Eurozone Records Significant Rise in Business Activity in October

Eurozone

Figures recently released showed that business activity in the Euro zone grew at the fastest pace in 2016 last month, helped by strong rebound in the German economy.

Initial reading of the IHS-Markit Purchasing Managers’ Index for the euro zone rose to 53.7 in October, the market information firm announced on Monday.

The initial estimate, which represents the highest monthly rise seen since the beginning of the year, marks a significant improvement on the reading of 52.6 for September. It also surpassed expectations of analysts, who had predicted a slightly-improved reading of 52.8.

The data released showed that the manufacturing and services sectors in the Euro zone are on the upward curve, somewhat dampening investors’ concerns about slowing growth in the region.

“The euro zone economy showed renewed signs of life at the start of the fourth quarter, enjoying the strongest expansion so far this year with the promise of more to come,” Chris Williamson, HIS Markit’s chief business economist, said in a release. “With backlogs of work accumulating at the fastest rate for over five years, business activity growth and hiring look set to accelerate further as we head towards the end of the year.”

However, a divergence in fortune was noticed between the two largest economies in the bloc, based on data released earlier on Monday. While business activity grew strongly in Germany, significantly boosting the Euro zone PMI, the story was different in France.

The German economy reversed the disappointing trend observed in September data, posting the best performance in three months. Its flash PMI composite output index was 55.1 in October, a significant improvement on the 16-month low reading of 52.8 recorded in the previous month.

IHS-Markit Economist Oliver Kolodseike noted that the PMI reading raises expectation that the weaker readings of the past two months “were just a temporary patch, rather than the beginning of a serious slowdown.”

In France, the PMI stood at 52.2 in October, down from 52.7 in the month before. The reading was dragged down by a weakening services sector despite a 10-month high PMI of 51.3, up from 49.7, for the country’s manufacturing sector.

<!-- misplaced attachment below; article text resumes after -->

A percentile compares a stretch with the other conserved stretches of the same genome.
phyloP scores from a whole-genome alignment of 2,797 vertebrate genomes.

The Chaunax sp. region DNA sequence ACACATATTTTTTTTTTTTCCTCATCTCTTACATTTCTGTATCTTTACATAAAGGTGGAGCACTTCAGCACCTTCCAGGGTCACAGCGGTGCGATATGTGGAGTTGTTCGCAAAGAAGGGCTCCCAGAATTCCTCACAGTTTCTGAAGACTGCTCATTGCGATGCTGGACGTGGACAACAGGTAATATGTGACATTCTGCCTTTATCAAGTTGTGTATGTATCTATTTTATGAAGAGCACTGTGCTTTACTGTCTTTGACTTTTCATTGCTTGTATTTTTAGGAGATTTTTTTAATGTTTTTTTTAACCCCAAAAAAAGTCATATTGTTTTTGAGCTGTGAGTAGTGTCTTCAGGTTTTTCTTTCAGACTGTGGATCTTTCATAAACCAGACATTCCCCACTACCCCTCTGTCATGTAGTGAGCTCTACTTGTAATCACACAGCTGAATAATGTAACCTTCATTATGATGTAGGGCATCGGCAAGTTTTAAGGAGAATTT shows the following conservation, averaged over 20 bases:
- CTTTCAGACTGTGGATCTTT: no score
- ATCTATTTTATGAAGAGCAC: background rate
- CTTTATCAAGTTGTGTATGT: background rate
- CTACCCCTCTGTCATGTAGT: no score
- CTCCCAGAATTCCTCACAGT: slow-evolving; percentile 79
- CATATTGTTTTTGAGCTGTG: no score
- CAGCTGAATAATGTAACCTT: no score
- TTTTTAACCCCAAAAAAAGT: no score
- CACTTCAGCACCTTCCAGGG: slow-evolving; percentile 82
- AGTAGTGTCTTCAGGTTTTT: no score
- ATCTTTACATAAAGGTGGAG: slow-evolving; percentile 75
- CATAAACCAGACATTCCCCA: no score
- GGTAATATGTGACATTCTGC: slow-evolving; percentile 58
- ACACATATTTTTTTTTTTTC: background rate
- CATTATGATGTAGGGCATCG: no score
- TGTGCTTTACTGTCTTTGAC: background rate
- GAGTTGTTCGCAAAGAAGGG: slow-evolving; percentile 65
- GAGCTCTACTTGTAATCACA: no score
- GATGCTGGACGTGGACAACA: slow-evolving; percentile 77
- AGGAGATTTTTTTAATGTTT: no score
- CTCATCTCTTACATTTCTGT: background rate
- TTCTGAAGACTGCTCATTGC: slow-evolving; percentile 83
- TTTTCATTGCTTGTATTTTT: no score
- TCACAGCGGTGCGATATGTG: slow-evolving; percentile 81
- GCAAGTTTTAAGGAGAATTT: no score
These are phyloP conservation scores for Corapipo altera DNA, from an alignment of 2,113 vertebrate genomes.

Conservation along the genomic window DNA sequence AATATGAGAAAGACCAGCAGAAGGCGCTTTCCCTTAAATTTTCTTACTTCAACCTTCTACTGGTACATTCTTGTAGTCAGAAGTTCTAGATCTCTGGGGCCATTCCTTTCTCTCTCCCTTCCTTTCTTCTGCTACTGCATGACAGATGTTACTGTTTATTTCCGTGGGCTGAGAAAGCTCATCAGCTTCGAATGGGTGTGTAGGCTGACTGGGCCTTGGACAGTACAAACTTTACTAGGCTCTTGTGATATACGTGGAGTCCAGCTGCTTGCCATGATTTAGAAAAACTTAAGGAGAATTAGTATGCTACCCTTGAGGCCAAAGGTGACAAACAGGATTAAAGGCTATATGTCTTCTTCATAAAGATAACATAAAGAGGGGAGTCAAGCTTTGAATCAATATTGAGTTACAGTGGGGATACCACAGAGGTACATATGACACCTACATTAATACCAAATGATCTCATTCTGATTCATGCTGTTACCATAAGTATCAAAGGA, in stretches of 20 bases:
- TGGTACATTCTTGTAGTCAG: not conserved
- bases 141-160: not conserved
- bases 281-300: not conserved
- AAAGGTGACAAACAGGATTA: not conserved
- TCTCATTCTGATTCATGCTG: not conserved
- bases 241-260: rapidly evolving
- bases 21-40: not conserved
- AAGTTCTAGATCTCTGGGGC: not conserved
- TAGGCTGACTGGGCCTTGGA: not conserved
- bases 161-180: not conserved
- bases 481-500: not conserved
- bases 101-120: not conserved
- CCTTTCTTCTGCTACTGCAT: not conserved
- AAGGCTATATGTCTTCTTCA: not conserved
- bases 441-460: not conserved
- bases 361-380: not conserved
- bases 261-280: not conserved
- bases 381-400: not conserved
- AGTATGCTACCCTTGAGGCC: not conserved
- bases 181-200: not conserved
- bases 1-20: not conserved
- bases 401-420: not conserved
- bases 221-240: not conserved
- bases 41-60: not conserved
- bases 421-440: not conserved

Williamson said the initial October readings point to an expansion of 0.4 percent in the Euro zone’s quarterly output. The German economy is expected to expand by a region-high 0.5 percent. France’s economy, which shrunk by 0.1 percent in the second quarter, may grow by 0.2 percent to 0.3 percent.

The divergence in the level of growth in the Euro zone has raised concerns among analysts and policymakers that the currency bloc is excessively dependent on Germany for growth.

Stephen Brown, European economist at Capital Economics, said in a note that the divergence between the zone’s two largest economies makes it important for the European Central Bank to still “do more to bring inflation back towards its target on a sustained basis across the euro-zone.”

Last week, ECB President Mario Draghi said at a press conference that the bank has no intention of ending its quantitative easing program yet. It is no longer certain whether the program would still end as earlier scheduled in March 2017.

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Despite Pushback More People Turn to Payday Loans

Canada

Since 2009, the number of Canadians using payday loans has more than doubled. Today, roughly four percent of households across the country use short-term, high-interest loans, says a new study by the Financial Consumer Agency of Canada (FCAC).

According to the FCAC report, companies offering payday loans online have become very popular over the past several years because they provide cash-strapped customers with quick access to cash. And with many Canadians with poor credit ratings, they can borrow hundreds of dollars from payday lenders.

The FCAC says, unfortunately, many of these payday loan customers are unaware of the high costs involved with these alternative financial products. The federal consumer watchdog agency revealed that fewer than half of the 1,500 payday loan users did not know that these products are more expensive than a cash advance on a credit card because of interest rates as high as 500 percent on an annualized basis.